Since the beginning of the pandemic, the effect Covid- 19 has caused changes to the working world that employers or employees couldn’t have foreseen three months prior.
One of the biggest changes many businesses have had to adapt to is having all, or at least a larger portion of their employees adapt to remote working.
Many questions about how previous work practices can adapt to remote working have arisen, including how time off in lieu will be handled.
TOIL (Time off in Lieu) is a common practice in the workplace. For employers, it’s a good move economically, offering additional time off for extra work as opposed to paying employees for additional hours.
For employees, it gives the option of working up hours for time off, which is beneficial if you want to extend holiday time or need time off but don’t have the annual leave hours remaining.
Yet even before the complications that remote working added to the mix, TOIL faced some difficulties.
Firstly, as there isn’t actually a legal right to be paid for extra hours worked, this is an area many employers struggle to get right. Then there was the case of issues arising with recording and accumulating time off, which can also lead to frustration between employers.
However, these obstacles can be overcome even with remote working, which does not seem to be going anywhere anytime soon… at least for the foreseeable future.
On Thursday, 14/01/2021, Tánaiste Leo Varadkar published Ireland’s first National Remote Work Strategy, making remote working a permanent option for life after the Covid-19 pandemic.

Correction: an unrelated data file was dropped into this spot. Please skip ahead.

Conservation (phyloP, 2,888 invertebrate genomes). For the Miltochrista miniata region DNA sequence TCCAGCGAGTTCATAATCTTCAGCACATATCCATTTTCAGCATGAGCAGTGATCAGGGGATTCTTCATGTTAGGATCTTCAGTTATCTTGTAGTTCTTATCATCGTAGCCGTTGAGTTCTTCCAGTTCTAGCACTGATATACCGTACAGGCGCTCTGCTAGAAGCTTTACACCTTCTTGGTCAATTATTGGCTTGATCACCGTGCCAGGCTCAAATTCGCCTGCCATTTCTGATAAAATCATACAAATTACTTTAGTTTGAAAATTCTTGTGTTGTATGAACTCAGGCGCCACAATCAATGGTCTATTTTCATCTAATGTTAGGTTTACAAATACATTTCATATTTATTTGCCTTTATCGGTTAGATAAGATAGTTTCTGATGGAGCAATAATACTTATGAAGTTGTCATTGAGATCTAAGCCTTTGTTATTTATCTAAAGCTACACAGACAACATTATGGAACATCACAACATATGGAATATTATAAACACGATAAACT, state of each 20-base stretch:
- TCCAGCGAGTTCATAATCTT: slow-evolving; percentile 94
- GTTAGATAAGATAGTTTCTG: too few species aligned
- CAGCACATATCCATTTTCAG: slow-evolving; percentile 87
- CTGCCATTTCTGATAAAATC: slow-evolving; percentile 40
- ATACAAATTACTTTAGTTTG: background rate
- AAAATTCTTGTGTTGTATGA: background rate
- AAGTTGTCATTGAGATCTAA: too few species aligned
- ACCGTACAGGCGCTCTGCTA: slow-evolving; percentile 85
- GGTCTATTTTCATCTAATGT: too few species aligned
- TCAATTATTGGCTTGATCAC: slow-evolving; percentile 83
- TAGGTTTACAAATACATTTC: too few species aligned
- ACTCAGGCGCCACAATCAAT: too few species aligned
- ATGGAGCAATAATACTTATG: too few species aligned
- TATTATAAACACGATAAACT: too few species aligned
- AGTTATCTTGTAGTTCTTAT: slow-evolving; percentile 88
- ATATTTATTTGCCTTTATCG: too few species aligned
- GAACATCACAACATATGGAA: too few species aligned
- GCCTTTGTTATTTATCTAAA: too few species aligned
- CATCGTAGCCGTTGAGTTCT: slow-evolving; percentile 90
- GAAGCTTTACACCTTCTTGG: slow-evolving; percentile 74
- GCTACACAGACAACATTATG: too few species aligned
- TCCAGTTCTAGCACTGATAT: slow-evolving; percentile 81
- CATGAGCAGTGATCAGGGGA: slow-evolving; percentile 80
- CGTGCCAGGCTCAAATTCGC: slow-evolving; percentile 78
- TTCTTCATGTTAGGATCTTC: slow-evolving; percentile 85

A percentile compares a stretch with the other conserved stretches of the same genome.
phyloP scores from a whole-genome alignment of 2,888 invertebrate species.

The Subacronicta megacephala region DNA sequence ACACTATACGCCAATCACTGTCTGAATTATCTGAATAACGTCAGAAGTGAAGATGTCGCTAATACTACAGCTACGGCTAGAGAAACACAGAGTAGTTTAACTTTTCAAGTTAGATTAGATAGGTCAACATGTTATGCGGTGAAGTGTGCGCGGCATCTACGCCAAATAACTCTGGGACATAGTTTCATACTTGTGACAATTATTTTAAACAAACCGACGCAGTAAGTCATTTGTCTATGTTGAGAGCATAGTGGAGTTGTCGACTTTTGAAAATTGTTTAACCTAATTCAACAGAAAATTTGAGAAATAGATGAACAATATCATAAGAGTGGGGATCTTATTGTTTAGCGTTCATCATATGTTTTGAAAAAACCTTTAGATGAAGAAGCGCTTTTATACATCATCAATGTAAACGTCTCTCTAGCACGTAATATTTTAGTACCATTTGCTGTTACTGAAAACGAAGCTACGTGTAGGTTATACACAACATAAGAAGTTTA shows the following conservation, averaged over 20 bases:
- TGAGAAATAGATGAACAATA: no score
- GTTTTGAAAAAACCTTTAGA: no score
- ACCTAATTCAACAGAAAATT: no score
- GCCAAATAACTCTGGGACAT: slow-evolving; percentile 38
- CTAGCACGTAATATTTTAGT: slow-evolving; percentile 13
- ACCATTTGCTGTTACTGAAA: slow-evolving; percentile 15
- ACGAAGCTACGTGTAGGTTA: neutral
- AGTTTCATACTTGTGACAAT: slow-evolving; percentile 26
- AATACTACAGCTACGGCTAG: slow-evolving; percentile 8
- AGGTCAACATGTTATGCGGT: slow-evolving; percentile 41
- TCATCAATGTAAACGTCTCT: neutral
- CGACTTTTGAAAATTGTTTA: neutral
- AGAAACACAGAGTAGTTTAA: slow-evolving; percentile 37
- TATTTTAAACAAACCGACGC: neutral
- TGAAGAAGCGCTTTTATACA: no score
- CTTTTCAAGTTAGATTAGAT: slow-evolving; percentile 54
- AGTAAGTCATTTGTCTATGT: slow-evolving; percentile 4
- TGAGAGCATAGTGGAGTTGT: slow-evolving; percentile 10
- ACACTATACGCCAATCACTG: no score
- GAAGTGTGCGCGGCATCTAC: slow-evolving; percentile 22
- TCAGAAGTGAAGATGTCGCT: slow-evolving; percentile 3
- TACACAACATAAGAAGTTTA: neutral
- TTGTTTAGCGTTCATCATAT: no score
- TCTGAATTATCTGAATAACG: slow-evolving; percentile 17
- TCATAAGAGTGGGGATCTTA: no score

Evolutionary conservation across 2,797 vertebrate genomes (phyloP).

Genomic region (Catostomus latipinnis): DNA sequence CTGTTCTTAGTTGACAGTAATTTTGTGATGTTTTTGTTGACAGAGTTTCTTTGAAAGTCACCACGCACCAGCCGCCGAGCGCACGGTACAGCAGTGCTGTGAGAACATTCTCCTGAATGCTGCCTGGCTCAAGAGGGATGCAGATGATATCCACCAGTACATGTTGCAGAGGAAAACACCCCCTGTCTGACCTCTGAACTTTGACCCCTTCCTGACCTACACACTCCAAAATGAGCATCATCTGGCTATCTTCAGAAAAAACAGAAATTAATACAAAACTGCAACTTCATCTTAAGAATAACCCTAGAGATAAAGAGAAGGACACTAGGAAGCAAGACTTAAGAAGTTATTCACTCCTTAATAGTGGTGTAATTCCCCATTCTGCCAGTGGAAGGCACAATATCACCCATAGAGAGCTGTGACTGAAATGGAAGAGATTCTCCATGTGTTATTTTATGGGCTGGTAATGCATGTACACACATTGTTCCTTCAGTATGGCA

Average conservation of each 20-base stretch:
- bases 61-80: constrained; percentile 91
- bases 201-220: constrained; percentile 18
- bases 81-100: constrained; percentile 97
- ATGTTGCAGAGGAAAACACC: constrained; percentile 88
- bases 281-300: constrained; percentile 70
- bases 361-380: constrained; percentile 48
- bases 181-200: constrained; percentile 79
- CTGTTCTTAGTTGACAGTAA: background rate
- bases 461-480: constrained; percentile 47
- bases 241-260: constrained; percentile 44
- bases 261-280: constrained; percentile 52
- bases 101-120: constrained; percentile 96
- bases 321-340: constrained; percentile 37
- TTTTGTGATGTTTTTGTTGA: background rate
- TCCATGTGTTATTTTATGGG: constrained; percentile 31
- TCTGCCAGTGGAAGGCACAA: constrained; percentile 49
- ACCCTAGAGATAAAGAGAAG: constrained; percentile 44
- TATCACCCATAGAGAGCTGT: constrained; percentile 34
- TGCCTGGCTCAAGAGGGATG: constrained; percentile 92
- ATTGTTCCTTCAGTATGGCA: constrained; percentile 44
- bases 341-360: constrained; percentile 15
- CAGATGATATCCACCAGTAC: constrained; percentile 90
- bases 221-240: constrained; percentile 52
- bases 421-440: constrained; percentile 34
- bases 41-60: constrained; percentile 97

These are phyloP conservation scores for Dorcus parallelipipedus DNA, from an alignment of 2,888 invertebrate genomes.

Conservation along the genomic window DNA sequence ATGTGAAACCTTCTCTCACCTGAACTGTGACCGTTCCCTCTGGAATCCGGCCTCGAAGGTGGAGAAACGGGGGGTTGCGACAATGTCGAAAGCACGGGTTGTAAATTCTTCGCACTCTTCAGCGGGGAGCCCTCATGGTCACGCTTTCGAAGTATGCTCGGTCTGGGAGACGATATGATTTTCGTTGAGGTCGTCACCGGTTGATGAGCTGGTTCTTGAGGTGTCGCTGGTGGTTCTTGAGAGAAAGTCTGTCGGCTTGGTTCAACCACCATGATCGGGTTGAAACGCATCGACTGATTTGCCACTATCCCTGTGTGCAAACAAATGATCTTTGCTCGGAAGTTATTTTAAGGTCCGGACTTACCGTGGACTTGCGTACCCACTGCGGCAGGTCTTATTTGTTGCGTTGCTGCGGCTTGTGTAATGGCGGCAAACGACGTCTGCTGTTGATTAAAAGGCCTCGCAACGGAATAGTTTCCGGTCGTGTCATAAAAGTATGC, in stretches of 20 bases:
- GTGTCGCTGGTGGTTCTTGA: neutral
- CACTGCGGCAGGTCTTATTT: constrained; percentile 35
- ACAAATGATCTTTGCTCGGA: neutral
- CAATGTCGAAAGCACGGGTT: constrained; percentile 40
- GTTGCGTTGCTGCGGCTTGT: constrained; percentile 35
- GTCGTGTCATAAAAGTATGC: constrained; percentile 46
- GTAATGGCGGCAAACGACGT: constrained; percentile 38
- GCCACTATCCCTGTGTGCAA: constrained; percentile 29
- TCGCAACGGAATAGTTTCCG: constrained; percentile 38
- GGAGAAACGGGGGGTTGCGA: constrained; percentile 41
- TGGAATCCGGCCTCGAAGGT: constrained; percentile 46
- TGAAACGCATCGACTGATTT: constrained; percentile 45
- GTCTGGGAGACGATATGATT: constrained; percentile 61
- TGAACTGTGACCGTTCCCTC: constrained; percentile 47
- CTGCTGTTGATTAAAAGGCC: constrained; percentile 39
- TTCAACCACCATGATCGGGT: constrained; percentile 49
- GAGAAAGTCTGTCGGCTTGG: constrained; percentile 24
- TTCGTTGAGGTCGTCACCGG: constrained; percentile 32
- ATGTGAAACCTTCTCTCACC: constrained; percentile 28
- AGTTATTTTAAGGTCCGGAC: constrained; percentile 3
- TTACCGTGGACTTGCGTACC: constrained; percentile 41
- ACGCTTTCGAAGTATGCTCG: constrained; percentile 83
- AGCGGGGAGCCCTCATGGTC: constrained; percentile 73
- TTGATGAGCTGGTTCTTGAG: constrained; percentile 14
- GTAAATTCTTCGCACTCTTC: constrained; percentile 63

Under this new strategy, home and remote working is set to become the norm for 20pc of public-sector employees, bringing a change to the traditional 9-to-5 office-based job for tens of thousands of people across Ireland.
Even post-pandemic, it would seem that the need for employees to be present in headquarters, is not entirely as essential as once thought.
U.S.-based consulting firm McKinsey & Company made a report in November 2020 of an analysis of the workforces in nine countries: China, France, Germany, India, Japan, Mexico, Spain, the United Kingdom, and the United States.
The findings came out in favour of working from home, with McKinsey & Company stating:
“More than 20 per cent of the workforce could work remotely three to five days a week as effectively as they could if working from an office”.
Calculating TOIL is easier when an employee is present in the office, as an employer can see your clock in and out and remain working after hours.
It is still possible to organise remote working through good work practices that create an environment of trust. Good business culture requires trust. TOIL is an issue of trust and in most cases, employees will tend to give a little extra to the business than they take back.
Through an environment that allows for good employee/employer communication, it can be discussed when TOIL can be taken to less busy business periods. This is particularly useful for seasonal businesses where there are quieter days or times of the year.
It can be difficult for managers to keep track of TOIL even before remote working became available. Now more than ever, accurate recording tools like HRLocker are extremely important. This and many other HR tasks need to be recorded digitally so they can be managed by HR Managers while working from home.
Your employees need to be able to log their time against a set number of hours that have been defined. The trick to doing it remotely is the mechanism through which you allow it.
During these times of great change, keeping your team’s information consistently in order can yield great confidence and productivity for the months ahead.